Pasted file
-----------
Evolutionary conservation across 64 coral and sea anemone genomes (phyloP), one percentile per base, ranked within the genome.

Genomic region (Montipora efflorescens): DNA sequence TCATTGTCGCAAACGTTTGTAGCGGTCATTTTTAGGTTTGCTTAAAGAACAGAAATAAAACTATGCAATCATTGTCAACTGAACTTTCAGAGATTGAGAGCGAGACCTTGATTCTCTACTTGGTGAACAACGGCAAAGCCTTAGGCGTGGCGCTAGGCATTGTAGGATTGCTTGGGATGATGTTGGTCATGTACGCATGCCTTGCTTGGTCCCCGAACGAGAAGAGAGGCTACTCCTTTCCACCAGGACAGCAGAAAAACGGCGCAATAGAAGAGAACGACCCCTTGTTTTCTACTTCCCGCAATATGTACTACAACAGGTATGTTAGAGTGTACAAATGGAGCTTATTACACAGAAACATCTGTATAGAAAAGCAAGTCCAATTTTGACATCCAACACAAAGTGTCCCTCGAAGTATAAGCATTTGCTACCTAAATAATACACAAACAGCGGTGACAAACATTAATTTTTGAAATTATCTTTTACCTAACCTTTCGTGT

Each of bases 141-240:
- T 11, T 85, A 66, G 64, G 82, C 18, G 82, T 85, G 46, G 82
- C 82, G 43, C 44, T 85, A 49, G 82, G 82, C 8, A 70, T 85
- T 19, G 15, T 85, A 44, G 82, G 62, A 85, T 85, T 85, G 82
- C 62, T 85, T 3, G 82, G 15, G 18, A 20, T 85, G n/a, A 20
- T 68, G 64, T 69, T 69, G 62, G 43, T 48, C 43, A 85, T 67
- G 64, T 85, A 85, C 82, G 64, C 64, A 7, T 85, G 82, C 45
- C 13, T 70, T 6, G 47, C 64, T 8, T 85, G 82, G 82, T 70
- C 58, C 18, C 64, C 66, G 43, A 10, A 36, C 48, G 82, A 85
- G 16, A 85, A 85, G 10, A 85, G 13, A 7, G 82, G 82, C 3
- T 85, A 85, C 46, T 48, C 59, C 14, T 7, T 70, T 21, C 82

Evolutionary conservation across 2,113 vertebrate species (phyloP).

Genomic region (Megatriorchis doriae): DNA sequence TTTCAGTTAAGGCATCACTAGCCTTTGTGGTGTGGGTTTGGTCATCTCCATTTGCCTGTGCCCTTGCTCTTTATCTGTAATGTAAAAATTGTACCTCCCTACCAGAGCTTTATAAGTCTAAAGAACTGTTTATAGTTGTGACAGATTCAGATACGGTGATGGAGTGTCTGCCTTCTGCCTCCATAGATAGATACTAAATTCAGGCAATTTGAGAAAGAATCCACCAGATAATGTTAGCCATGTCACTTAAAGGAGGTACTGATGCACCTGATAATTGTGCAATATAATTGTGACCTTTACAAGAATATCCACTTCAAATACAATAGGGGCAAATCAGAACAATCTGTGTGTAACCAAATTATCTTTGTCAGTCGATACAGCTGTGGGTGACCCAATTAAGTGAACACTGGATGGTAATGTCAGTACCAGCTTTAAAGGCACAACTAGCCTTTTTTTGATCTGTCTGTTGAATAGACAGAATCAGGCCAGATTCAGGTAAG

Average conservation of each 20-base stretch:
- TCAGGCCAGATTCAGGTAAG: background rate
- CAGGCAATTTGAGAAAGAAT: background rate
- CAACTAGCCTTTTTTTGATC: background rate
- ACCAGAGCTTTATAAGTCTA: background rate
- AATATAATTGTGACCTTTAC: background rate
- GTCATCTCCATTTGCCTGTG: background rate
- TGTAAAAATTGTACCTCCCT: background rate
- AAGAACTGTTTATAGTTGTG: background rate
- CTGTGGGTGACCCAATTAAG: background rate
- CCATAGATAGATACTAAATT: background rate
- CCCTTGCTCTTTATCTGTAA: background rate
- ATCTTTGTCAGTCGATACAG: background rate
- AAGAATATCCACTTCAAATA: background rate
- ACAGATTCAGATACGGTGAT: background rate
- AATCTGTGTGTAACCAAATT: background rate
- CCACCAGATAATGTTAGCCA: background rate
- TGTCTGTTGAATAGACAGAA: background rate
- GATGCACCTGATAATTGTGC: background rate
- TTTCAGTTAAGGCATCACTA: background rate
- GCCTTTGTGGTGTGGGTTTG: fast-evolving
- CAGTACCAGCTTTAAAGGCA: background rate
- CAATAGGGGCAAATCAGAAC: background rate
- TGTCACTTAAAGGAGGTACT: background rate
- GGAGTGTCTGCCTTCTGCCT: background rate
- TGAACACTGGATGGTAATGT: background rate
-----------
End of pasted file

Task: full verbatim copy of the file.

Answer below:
Evolutionary conservation across 64 coral and sea anemone genomes (phyloP), one percentile per base, ranked within the genome.

Genomic region (Montipora efflorescens): DNA sequence TCATTGTCGCAAACGTTTGTAGCGGTCATTTTTAGGTTTGCTTAAAGAACAGAAATAAAACTATGCAATCATTGTCAACTGAACTTTCAGAGATTGAGAGCGAGACCTTGATTCTCTACTTGGTGAACAACGGCAAAGCCTTAGGCGTGGCGCTAGGCATTGTAGGATTGCTTGGGATGATGTTGGTCATGTACGCATGCCTTGCTTGGTCCCCGAACGAGAAGAGAGGCTACTCCTTTCCACCAGGACAGCAGAAAAACGGCGCAATAGAAGAGAACGACCCCTTGTTTTCTACTTCCCGCAATATGTACTACAACAGGTATGTTAGAGTGTACAAATGGAGCTTATTACACAGAAACATCTGTATAGAAAAGCAAGTCCAATTTTGACATCCAACACAAAGTGTCCCTCGAAGTATAAGCATTTGCTACCTAAATAATACACAAACAGCGGTGACAAACATTAATTTTTGAAATTATCTTTTACCTAACCTTTCGTGT

Each of bases 141-240:
- T 11, T 85, A 66, G 64, G 82, C 18, G 82, T 85, G 46, G 82
- C 82, G 43, C 44, T 85, A 49, G 82, G 82, C 8, A 70, T 85
- T 19, G 15, T 85, A 44, G 82, G 62, A 85, T 85, T 85, G 82
- C 62, T 85, T 3, G 82, G 15, G 18, A 20, T 85, G n/a, A 20
- T 68, G 64, T 69, T 69, G 62, G 43, T 48, C 43, A 85, T 67
- G 64, T 85, A 85, C 82, G 64, C 64, A 7, T 85, G 82, C 45
- C 13, T 70, T 6, G 47, C 64, T 8, T 85, G 82, G 82, T 70
- C 58, C 18, C 64, C 66, G 43, A 10, A 36, C 48, G 82, A 85
- G 16, A 85, A 85, G 10, A 85, G 13, A 7, G 82, G 82, C 3
- T 85, A 85, C 46, T 48, C 59, C 14, T 7, T 70, T 21, C 82

Evolutionary conservation across 2,113 vertebrate species (phyloP).

Genomic region (Megatriorchis doriae): DNA sequence TTTCAGTTAAGGCATCACTAGCCTTTGTGGTGTGGGTTTGGTCATCTCCATTTGCCTGTGCCCTTGCTCTTTATCTGTAATGTAAAAATTGTACCTCCCTACCAGAGCTTTATAAGTCTAAAGAACTGTTTATAGTTGTGACAGATTCAGATACGGTGATGGAGTGTCTGCCTTCTGCCTCCATAGATAGATACTAAATTCAGGCAATTTGAGAAAGAATCCACCAGATAATGTTAGCCATGTCACTTAAAGGAGGTACTGATGCACCTGATAATTGTGCAATATAATTGTGACCTTTACAAGAATATCCACTTCAAATACAATAGGGGCAAATCAGAACAATCTGTGTGTAACCAAATTATCTTTGTCAGTCGATACAGCTGTGGGTGACCCAATTAAGTGAACACTGGATGGTAATGTCAGTACCAGCTTTAAAGGCACAACTAGCCTTTTTTTGATCTGTCTGTTGAATAGACAGAATCAGGCCAGATTCAGGTAAG

Average conservation of each 20-base stretch:
- TCAGGCCAGATTCAGGTAAG: background rate
- CAGGCAATTTGAGAAAGAAT: background rate
- CAACTAGCCTTTTTTTGATC: background rate
- ACCAGAGCTTTATAAGTCTA: background rate
- AATATAATTGTGACCTTTAC: background rate
- GTCATCTCCATTTGCCTGTG: background rate
- TGTAAAAATTGTACCTCCCT: background rate
- AAGAACTGTTTATAGTTGTG: background rate
- CTGTGGGTGACCCAATTAAG: background rate
- CCATAGATAGATACTAAATT: background rate
- CCCTTGCTCTTTATCTGTAA: background rate
- ATCTTTGTCAGTCGATACAG: background rate
- AAGAATATCCACTTCAAATA: background rate
- ACAGATTCAGATACGGTGAT: background rate
- AATCTGTGTGTAACCAAATT: background rate
- CCACCAGATAATGTTAGCCA: background rate
- TGTCTGTTGAATAGACAGAA: background rate
- GATGCACCTGATAATTGTGC: background rate
- TTTCAGTTAAGGCATCACTA: background rate
- GCCTTTGTGGTGTGGGTTTG: fast-evolving
- CAGTACCAGCTTTAAAGGCA: background rate
- CAATAGGGGCAAATCAGAAC: background rate
- TGTCACTTAAAGGAGGTACT: background rate
- GGAGTGTCTGCCTTCTGCCT: background rate
- TGAACACTGGATGGTAATGT: background rate